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Three breakthroughs that can help bring power to over a billion people

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Solar panels in Mali. (© Curt Carnemark / World Bank) This blog post was originally published on Ideas Lab.

Breakthroughs in energy technology are happening all over the world, improving access to power for people and making a real difference in their quality of life. While technological innovation tends to come predominantly from developed economies, we see incredible entrepreneurialism in developing countries when it comes to adopting and adapting new technology for local markets and needs. The challenge for poorer countries is getting timely access to the best and cleanest technologies.

When I was approached by Ideas Lab to share my energy innovation predictions, I decided to crowdsource ideas from my team in the World Bank’s Energy Global Practice. These are people in regular — almost daily — contact with the government and private sector in the world’s key emerging markets and low-income countries.

Their workdays are occupied by the challenge of improving energy services for millions of people in developing countries while also reaching the 1.2 billion people in the world still waiting for any electricity connection. And the challenge is to do this in ways that are sustainable for economies, people and the environment.

1. In terms of technology breakthroughs, at the top of everyone’s list: energy storage.

The expectation is that in less than five years, we will see a revolution in storage technology that will change the way the electricity business is done. If we can overcome the challenge of effectively storing variable renewable energy — such as solar and wind, which are not constant all day every day — and do so in a way that competes on cost with fossil fuel generation, we are talking major game-changer.

We are already seeing the development of longer-lasting liquid metals, which can make grid-scale batteries a reality (even comparable to the capabilities of pump storage). We’re also seeing many promising projects focused on converting surplus electricity (from wind, for example) to hydrogen, which can be stored and fed into natural gas grids for subsequent power or heat generation. Energy utilities can learn a lot from sectors like mobile telephony and car manufacturers, which are really leading the energy storage game.

2. Next on my team’s list: smart grids.

Just as mobile phones have dramatically changed in capacity and performance over the years, today’s power grids won’t be able to support the energy goals of the future. The integration of large amounts of variable renewable energy and distributed generation, improvements in the reliability of service, and aspirations for higher energy efficiency change the dynamics of the conventional power grid. The future calls for grids that are “smarter” and able to react faster.

For many of the countries the World Bank works with,  upgrading and modernizing grids is a major challenge. Across the board, new technologies are increasing grid reliability and improving performance measurement through data analytics — from smart sensors to hardware and software. Innovations in how smart-grid information and communications technologies (ICT) are revolutionizing the way consumers react to information and markets, and will have a profound effect on how systems operate and resources are deployed. In this new environment, the value of variable renewable energy is maximized. Solar and wind are permanent parts of the energy mix.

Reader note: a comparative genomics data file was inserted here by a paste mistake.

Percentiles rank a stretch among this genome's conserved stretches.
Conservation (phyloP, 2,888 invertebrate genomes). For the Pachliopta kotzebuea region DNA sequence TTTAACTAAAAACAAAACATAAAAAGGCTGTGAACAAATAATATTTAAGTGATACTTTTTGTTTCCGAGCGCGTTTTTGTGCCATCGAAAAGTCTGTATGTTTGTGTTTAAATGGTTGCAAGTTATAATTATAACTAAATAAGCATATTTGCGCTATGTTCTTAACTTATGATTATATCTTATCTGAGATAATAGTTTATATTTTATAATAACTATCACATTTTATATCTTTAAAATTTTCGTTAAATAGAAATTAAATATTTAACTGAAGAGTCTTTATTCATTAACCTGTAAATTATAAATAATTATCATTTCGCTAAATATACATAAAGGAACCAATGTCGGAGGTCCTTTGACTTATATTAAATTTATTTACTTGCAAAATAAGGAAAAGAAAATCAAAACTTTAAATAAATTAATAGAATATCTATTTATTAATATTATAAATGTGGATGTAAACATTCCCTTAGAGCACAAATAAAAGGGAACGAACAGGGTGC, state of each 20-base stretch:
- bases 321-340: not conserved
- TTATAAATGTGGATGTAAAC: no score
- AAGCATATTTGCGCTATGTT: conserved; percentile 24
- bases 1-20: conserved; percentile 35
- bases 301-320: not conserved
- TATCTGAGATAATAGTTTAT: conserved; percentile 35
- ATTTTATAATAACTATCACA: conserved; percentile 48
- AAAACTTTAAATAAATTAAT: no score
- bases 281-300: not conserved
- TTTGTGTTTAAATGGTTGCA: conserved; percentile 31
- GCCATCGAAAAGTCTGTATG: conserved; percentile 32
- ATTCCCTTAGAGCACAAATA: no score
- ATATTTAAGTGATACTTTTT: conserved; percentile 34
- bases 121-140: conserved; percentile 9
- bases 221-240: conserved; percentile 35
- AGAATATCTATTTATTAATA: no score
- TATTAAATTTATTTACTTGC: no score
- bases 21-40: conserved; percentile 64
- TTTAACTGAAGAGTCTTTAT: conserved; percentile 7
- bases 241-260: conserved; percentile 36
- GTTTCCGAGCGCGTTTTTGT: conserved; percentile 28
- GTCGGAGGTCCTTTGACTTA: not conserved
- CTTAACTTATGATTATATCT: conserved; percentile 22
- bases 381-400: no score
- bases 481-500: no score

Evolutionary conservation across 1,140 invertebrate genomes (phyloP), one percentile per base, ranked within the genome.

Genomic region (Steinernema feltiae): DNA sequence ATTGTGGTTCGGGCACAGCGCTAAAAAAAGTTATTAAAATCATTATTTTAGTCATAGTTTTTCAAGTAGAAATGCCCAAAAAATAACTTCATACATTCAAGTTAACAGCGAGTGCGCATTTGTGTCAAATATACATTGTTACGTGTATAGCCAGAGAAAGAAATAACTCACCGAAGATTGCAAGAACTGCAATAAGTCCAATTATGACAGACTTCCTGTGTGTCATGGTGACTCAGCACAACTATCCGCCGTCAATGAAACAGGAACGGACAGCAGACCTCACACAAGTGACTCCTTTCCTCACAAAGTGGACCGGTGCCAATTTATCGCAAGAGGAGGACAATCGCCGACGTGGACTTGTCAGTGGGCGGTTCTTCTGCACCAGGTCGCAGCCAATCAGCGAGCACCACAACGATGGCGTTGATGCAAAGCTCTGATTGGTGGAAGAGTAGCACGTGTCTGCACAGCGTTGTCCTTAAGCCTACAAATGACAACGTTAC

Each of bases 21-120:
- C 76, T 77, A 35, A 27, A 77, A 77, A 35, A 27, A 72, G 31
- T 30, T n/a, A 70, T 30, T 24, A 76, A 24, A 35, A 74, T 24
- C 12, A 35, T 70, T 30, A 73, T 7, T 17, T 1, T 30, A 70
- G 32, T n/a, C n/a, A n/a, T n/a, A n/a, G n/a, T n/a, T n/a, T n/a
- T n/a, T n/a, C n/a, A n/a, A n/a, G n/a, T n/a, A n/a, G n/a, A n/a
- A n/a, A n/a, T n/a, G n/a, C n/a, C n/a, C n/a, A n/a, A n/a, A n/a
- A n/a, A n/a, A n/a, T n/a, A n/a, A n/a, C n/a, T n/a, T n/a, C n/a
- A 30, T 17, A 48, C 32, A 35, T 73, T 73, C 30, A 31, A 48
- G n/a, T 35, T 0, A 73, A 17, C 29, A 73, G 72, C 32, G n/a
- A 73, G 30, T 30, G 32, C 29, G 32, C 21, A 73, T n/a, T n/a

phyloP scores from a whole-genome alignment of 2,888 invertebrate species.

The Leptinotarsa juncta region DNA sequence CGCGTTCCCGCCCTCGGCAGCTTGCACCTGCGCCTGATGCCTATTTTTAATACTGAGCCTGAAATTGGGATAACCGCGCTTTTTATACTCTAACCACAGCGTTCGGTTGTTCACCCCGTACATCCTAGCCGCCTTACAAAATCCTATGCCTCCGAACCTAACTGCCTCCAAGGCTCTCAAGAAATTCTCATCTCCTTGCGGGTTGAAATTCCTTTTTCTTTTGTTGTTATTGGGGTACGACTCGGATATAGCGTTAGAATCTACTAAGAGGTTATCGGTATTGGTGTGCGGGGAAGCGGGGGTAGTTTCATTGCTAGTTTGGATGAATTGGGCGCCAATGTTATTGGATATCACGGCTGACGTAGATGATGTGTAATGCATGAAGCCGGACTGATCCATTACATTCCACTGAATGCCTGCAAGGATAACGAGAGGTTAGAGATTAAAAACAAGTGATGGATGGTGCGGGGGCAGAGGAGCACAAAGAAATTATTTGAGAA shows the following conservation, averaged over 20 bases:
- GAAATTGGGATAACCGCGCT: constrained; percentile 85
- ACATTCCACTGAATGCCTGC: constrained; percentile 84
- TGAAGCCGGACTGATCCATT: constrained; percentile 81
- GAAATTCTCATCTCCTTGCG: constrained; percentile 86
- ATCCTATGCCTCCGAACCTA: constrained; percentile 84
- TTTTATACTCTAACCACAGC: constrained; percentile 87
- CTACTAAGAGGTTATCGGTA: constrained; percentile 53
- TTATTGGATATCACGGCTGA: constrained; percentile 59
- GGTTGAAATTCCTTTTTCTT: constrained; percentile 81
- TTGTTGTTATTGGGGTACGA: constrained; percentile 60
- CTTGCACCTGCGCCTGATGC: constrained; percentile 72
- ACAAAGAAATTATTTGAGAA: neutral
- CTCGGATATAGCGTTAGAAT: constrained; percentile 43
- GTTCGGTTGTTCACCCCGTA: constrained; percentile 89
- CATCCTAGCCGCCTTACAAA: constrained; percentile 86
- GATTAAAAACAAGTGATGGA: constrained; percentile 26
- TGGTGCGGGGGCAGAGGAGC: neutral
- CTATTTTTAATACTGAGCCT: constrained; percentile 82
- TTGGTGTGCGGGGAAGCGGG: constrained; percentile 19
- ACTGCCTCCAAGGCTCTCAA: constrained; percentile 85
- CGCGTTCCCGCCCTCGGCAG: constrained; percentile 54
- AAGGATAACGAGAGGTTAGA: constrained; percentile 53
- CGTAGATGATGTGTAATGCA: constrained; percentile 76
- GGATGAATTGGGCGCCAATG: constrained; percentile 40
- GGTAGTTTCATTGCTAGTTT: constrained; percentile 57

3. For developing countries seeking to connect the unconnected, we see a lot of innovation ahead in the area of mini-grids.

Mini-grids, based on renewable or hybrid systems, will play a critical role in meeting the UN-led  Sustainable Energy for All (SE4ALL) goal of universal energy access by 2030. While mini-grids have been around for a while, especially in Asia, they are now proliferating all over the world and becoming an important factor in the expansion of energy services in areas of low access, like Sub-Saharan Africa and parts of South Asia. While this expansion has been held back by gaps in policies and regulations, a lack of long-term financing and a lack of capacity or interest among power producers, the barriers are rapidly breaking down with new business models emerging.  As renewable energy costs — particularly for solar panels — continue to come down, independent power producers will find innovative ways to bring electricity services to customers who’d otherwise be waiting years for grid connections. National utilities will have to quickly adapt in this new environment or find themselves outplayed by independent operators.
Our concern at the World Bank is to make sure that new energy technologies are rapidly transferred to where they are most needed. To do this, it’s critical to address all sorts of barriers to technology transfer and domestic innovation. For example, many low- and lower-middle-income countries apply import tariffs to renewable energy technologies like PV panels, wind turbines and biodiesel, making them more expensive before they even leave the port. Knowledge and the capacity to absorb new and sophisticated technology is another issue — the lack of enrollment in tertiary engineering and construction courses can be a major barrier. And having a strong legal, regulatory, planning and governance environment that encourages investment in new technologies is also key.
The good news is that trade between developing countries in renewable energy is expanding. The future is looking brighter and cleaner, but we have a lot of work to do to ensure all the breakthroughs benefit everyone, everywhere.


Charles Feinstein

Director, Energy & Extractives

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